ES: This story covers four generations of Australians, including World War II veterans, the counter-revolutionaries of the 60’s and 70’s, their Generation X and Y children, and newly-arrived, first-generation immigrants to Australia. How did you address each generation’s strengths and weaknesses as you formed the characters?

BC: Much as I dislike the fad for labelling generations, as if regional, cultural and ideological differences are uniform across an age range and subject to homogeneous influences, I do admit that groups with shared experiences help to form the national character. For example, even though Australia has been a migrant country since 1788, the increase in diversity during the 20th century has seen one characteristic common to every successive wave of migrants; namely a desire by the first generation to preserve traditions and cultural structures, and a desire by the second generation to integrate and often to assimilate with customs and manners of their adopted country.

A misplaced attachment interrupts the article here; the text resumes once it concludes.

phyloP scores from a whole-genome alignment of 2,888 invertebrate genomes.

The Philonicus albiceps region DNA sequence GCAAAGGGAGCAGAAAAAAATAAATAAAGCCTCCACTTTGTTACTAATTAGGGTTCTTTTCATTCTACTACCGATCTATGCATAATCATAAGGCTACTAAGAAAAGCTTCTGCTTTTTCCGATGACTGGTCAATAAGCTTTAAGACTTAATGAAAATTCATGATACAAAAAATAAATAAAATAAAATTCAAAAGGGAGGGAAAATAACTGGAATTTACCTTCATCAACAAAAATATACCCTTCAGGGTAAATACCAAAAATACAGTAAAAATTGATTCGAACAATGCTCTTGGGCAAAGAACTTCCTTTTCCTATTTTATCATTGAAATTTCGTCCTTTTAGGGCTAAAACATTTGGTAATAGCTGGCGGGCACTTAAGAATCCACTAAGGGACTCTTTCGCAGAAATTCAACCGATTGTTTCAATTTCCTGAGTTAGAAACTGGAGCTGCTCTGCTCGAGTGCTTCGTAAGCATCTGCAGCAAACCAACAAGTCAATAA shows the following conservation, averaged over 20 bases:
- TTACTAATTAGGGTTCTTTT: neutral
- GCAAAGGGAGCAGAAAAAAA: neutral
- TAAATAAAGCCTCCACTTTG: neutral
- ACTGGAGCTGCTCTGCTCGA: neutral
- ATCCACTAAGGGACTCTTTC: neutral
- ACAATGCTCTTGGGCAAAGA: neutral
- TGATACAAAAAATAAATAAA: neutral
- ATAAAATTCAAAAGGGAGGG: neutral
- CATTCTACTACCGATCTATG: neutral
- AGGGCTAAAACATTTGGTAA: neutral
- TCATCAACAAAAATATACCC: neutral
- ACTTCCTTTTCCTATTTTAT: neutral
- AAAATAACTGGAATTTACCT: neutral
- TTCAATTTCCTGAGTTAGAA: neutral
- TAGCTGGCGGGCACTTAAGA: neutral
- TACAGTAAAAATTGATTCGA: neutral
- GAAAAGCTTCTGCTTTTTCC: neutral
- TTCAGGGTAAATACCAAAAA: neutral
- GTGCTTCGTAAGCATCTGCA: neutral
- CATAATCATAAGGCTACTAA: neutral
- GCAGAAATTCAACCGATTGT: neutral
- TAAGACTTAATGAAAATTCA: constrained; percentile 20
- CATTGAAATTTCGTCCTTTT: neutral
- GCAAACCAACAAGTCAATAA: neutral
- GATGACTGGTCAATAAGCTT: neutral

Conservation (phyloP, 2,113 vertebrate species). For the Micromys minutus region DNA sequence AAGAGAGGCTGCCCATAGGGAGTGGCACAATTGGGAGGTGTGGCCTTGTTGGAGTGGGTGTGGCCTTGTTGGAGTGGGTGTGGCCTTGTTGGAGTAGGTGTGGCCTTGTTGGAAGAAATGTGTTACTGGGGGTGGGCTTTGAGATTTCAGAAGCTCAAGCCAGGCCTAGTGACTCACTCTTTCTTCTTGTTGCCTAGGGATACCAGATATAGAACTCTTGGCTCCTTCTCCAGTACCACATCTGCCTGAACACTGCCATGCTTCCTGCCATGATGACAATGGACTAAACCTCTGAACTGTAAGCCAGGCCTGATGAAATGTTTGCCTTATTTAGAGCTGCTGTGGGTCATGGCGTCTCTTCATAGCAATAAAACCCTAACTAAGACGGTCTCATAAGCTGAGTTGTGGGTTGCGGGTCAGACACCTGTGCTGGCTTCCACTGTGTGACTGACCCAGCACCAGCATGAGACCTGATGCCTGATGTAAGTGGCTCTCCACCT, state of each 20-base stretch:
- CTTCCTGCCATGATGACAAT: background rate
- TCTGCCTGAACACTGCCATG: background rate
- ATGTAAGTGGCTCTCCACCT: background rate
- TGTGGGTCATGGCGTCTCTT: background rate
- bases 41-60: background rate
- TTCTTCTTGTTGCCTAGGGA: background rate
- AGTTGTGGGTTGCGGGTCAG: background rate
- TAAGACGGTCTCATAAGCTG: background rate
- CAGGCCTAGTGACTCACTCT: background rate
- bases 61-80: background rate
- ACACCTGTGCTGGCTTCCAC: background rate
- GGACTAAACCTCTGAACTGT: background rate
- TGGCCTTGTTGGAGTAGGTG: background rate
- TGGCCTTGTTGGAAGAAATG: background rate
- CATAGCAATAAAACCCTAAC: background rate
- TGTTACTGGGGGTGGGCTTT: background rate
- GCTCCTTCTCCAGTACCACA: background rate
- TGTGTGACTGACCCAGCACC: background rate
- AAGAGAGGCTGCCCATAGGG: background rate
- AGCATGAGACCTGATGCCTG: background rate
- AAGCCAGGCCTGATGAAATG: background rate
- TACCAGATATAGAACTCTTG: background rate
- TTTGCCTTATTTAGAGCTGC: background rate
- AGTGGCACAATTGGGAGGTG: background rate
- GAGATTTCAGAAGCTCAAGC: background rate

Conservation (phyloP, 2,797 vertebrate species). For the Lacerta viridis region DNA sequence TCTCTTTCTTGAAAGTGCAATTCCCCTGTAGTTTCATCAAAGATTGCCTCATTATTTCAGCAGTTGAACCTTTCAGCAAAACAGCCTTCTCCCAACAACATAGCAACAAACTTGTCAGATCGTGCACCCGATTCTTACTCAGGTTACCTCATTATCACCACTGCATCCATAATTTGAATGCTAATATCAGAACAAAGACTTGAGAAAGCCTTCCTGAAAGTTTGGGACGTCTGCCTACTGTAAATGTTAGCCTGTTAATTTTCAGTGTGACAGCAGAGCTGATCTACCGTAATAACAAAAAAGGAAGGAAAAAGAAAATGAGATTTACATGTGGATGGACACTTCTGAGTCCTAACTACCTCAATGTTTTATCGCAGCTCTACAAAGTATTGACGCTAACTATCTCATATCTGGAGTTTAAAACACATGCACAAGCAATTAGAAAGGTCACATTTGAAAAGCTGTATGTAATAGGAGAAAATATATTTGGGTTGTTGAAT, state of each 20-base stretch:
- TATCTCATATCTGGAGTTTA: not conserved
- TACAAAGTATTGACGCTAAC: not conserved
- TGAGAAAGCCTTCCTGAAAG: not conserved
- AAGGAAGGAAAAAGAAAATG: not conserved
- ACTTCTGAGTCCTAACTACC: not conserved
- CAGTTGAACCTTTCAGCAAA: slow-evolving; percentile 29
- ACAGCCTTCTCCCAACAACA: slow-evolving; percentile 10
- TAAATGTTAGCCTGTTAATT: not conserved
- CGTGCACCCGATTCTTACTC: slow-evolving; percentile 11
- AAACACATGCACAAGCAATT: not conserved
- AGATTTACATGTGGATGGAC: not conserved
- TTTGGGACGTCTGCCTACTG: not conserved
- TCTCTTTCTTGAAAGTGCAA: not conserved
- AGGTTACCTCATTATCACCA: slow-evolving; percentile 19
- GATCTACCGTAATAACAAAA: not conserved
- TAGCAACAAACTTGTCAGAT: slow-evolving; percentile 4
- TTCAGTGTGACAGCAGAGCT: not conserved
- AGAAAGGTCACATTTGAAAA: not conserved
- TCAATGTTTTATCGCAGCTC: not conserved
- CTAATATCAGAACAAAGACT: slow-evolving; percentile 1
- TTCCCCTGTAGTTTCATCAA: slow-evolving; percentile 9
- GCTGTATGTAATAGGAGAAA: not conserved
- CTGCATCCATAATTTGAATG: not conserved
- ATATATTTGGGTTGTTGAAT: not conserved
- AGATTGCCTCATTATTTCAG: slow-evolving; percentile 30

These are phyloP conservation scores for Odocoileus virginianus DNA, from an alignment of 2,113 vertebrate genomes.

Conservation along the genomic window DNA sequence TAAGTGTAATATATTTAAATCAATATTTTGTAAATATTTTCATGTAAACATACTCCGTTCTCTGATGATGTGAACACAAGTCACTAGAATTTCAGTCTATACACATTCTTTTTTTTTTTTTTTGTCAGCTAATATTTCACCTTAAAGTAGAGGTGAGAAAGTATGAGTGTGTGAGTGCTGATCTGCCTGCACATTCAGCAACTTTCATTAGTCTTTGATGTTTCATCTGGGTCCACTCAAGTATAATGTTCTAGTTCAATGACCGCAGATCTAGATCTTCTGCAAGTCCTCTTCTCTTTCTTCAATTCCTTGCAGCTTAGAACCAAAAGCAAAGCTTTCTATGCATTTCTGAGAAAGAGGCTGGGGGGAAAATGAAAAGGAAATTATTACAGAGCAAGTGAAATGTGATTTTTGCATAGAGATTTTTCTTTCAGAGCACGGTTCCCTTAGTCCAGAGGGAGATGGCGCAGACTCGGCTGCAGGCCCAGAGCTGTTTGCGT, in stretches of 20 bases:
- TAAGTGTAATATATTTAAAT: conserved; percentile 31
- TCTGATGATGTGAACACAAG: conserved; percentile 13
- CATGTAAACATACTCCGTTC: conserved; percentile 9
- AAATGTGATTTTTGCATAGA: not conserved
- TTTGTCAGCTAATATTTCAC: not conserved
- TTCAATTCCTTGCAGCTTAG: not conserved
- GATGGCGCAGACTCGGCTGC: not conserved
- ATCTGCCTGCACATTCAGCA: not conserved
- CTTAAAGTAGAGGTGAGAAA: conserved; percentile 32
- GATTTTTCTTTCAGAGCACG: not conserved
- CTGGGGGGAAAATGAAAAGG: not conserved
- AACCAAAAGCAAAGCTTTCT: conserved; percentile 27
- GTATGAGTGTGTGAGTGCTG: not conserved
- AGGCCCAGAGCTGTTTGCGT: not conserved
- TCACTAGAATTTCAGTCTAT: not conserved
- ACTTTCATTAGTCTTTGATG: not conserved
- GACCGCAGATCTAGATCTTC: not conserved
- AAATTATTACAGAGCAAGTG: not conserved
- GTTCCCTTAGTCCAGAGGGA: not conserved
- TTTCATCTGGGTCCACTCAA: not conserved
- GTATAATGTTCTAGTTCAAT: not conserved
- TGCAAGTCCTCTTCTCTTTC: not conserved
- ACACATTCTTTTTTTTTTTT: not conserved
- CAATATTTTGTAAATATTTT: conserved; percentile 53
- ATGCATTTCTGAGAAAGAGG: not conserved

In this novel, I draw on first-hand observation but I have also read extensively on the changing social mores and ideals in Australia since WW2. Across age groups, myriad variations exist in people’s values and expectations. These have been well documented elsewhere so I do not seek to generalise about class, socio-economic or generational attitudes. Rather I am interested in confounding reader expectations of type. People in an age range or cultural grouping may exemplify some ideology – Marxist, feminist, republican, conservative, Zionist, monetarist, pro-choice, pro-life etc. – and then suddenly surprise friends and family with an apparent reversal of opinion, as if recanting in response to one special issue. I try to incorporate examples of attitudinal diversity in members of the extended family in this novel to reflect each generation’s complexities, as individuals are multi-faceted, and far more than the sum of population surveys and mass movements.

ES: Finbar, the main character, eventually resolves his identity crisis, as he comes to accept a broader and more flexible definition of “family” by the end of the novel. Do you think Australians are faced with a similar predicament: do Australians today need to reformulate their individual and national sense of identity? What is the role of literature in forming this sense of identity?